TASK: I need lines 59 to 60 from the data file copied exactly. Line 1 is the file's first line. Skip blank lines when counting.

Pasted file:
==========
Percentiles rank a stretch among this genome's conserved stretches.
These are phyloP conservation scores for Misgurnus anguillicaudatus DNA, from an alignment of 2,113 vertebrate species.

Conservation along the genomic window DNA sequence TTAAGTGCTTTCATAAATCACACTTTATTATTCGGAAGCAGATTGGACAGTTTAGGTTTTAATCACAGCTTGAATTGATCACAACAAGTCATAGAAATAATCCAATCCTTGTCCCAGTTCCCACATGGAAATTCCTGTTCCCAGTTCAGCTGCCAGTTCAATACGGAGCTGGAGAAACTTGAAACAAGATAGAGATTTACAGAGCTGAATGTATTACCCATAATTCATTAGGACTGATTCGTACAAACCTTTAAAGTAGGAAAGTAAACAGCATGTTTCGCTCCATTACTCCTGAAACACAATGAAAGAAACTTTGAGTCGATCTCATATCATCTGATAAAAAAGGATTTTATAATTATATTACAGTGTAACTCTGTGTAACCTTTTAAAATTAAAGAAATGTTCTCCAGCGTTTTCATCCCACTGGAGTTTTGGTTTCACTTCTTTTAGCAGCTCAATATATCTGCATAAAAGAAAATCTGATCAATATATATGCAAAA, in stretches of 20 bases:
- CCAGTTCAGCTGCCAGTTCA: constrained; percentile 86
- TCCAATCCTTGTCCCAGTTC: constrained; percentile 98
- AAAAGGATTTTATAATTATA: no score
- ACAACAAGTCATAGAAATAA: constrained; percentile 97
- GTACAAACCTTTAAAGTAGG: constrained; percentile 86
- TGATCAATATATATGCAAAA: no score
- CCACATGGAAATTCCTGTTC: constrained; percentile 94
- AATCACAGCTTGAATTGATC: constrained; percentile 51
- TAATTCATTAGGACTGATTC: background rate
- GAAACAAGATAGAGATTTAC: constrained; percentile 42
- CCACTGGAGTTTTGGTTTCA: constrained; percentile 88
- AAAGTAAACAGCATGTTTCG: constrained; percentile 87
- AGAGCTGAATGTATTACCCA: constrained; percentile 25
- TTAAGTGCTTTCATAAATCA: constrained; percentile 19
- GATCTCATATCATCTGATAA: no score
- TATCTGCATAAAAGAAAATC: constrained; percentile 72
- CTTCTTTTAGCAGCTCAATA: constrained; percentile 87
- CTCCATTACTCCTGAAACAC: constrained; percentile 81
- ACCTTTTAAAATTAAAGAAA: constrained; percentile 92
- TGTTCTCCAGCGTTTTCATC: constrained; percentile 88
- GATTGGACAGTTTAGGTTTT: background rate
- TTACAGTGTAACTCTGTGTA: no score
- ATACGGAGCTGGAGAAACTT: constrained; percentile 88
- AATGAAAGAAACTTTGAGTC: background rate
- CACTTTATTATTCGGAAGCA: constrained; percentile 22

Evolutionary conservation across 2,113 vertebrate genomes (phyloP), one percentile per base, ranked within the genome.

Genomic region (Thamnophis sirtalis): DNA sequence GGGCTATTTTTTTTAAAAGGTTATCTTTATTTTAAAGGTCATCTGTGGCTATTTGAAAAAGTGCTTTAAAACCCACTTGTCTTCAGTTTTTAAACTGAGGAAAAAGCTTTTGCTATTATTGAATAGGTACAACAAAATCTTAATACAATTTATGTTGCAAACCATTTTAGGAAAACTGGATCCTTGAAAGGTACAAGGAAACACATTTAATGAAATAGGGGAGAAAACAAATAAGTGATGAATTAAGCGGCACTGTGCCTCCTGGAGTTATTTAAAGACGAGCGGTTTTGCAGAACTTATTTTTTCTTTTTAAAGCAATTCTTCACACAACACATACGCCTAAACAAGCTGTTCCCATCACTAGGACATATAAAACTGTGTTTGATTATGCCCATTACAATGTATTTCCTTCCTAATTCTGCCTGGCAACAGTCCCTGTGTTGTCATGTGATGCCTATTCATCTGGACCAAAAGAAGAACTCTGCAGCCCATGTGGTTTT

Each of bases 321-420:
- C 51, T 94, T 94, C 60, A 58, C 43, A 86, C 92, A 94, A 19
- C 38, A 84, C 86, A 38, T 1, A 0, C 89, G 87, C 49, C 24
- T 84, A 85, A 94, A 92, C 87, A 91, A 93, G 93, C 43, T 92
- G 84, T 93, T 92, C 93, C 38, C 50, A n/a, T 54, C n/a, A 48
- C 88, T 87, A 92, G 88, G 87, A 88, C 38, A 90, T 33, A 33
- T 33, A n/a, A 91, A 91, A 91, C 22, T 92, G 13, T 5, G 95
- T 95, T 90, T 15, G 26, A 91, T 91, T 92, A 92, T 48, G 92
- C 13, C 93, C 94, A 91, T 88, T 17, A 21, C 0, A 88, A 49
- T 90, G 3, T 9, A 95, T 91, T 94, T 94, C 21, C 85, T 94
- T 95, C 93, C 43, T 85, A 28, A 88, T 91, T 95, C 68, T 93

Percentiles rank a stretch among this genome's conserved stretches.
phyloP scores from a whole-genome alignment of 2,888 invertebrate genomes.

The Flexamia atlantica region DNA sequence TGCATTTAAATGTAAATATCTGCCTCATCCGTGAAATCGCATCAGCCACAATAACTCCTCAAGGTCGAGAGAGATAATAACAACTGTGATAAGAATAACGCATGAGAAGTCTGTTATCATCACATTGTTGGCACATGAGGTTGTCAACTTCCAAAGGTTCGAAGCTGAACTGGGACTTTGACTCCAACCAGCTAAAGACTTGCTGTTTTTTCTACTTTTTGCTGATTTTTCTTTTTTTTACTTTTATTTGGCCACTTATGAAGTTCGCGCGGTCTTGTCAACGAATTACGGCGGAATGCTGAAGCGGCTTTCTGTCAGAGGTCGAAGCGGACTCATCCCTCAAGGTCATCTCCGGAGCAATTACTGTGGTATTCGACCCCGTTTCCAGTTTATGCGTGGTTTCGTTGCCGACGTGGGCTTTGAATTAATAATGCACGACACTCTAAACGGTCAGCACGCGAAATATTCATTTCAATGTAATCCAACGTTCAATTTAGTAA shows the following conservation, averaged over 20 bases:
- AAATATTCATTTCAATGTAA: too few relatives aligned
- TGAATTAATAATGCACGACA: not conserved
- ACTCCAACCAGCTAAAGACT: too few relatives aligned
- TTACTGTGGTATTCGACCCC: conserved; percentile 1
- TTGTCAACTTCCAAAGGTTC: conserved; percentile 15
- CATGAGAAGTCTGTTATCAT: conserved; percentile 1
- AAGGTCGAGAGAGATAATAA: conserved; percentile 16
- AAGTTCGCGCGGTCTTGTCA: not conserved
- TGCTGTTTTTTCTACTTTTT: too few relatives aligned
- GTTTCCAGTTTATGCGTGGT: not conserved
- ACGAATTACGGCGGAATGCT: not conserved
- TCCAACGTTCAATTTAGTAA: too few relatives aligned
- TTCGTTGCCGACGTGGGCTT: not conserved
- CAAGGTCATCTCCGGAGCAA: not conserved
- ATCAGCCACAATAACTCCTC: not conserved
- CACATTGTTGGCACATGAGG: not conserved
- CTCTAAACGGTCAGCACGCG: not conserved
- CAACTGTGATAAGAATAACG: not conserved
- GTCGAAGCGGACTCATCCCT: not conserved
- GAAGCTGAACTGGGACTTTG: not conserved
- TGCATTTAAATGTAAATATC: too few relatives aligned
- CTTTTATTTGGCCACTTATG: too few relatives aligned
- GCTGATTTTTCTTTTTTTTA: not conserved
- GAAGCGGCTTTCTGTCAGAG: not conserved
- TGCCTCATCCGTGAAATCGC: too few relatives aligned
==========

- ATCAGCCACAATAACTCCTC: not conserved
- CACATTGTTGGCACATGAGG: not conserved